The large Pearl of Victoria berries for his varietal and my blend were picked five days apart because the harvest was interrupted by heavy rain. The second picking, with higher potential alcohol and lower acidity, was added to the tank containing the first when it had nearly finished fermenting.
“The first pick was like 9% potential alcohol. That’s why we added the second picking, which had higher sugar levels,” he says.
As we taste the juice, Szilárd comments on the strange vintage – explaining that he’s normally finished picking in four days but this year the harvest will continue for four weeks. His wife Veronika and a small team of pickers were out bringing in the last of the Grüner (at 11% potential alcohol) when I arrived.
The first picking of Grüner, hand-harvested at 9% potential alcohol, was frothing nicely as I checked the temperature (18C).
Looking for reassurance that I’m not completely crazy in trying to blend these two varieties, I ask Szilárd why he doesn’t do it and only makes varietal wines.
“Blends are always cheap,” he replies. “In this place you cannot produce anything cheap because all the production prices are triple the big ones, so I have to show very different products than the others and that’s how we could win little segments of the market.”
Established in 2011, Nádas Borműhely produces 10,000-12,000 bottles of wine a year from vineyards around the village of Etyek. His PDO wine will be a blanc de blanc, from Chardonnay, aged for at least 24 months.
After tasting the Királyleányka and Pinot Gris must, Szilárd pours me some Zenit, one of the other experimental varieties introduced to the area in the 1980s. Szilárd plans to make a sparkling wine from it this year and offers me some for my base wine. I consider it for a moment.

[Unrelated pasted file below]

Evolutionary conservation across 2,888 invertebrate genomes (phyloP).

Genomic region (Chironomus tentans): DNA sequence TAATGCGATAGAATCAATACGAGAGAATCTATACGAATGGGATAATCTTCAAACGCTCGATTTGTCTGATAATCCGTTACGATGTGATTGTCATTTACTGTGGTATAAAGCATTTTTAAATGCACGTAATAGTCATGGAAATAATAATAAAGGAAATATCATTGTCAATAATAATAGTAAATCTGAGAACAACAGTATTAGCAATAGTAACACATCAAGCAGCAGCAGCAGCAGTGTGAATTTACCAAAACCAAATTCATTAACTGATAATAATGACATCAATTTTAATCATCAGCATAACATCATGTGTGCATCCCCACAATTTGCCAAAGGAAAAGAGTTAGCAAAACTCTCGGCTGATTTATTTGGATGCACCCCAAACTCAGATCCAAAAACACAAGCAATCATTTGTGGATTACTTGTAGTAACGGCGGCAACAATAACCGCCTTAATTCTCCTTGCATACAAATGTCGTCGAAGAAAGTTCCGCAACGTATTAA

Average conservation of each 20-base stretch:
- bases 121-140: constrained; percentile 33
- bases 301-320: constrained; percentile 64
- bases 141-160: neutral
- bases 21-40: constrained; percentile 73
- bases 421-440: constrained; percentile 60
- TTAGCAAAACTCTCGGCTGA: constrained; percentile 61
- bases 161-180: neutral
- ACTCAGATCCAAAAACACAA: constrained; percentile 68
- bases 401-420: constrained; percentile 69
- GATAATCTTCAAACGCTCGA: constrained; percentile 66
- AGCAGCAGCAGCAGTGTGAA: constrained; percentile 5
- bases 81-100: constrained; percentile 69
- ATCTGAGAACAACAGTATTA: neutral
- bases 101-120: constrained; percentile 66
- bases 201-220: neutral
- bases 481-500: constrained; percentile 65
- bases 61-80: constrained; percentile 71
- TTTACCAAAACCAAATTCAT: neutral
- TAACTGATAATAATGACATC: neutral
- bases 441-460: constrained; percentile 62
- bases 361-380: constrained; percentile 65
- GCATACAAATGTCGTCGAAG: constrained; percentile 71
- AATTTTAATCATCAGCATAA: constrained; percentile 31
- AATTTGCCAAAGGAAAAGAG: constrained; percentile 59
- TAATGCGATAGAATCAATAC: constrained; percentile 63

The early-ripening Zenit – a 1950s crossing of Ezerjó with Bouvier – performs outstandingly well in Etyek and was one of the few success stories in the disastrous 2014 vintage. Although a Grüner, Pearl of Victoria and Zenit blend would be equally unique, I’m wedded to the vision of a Grüner-Viktória Gyöngye blend. I have this gut feeling it’s what the world is waiting for. We’ll see in 24 months or so…
The word ‘unique’ is often overused and wrongly appropriated. But I think it’s accurate for my first sparkling wine.
As I leave Etyek for my next stop, I drive past the Viktória Gyöngye vineyard and notice, on the other side of the road, the huge film studio (below) which has caused some people to nickname the town ‘Etyekwood’. I smile to myself: my grapes came from the same hill. It’s all the convincing I need that my blend is going to be a blockbuster. And frankly my dear, if the world is not waiting for it, I don’t give a damn. I’m already having fun making it and learning from Szilárd.
Szilárd’s top tipThe small family winery Nádas Borműhely has recently planted a small vineyard with Chenin Blanc and Syrah for sparkling wines. When I visited the site, which is surrounded by woods, we spotted a deer gambolling between the vines. Szilárd said the main problem with them is they eat the green shoots in spring, so he sprays the vines with a soap solution. He says deer don’t like the smell or taste of soap.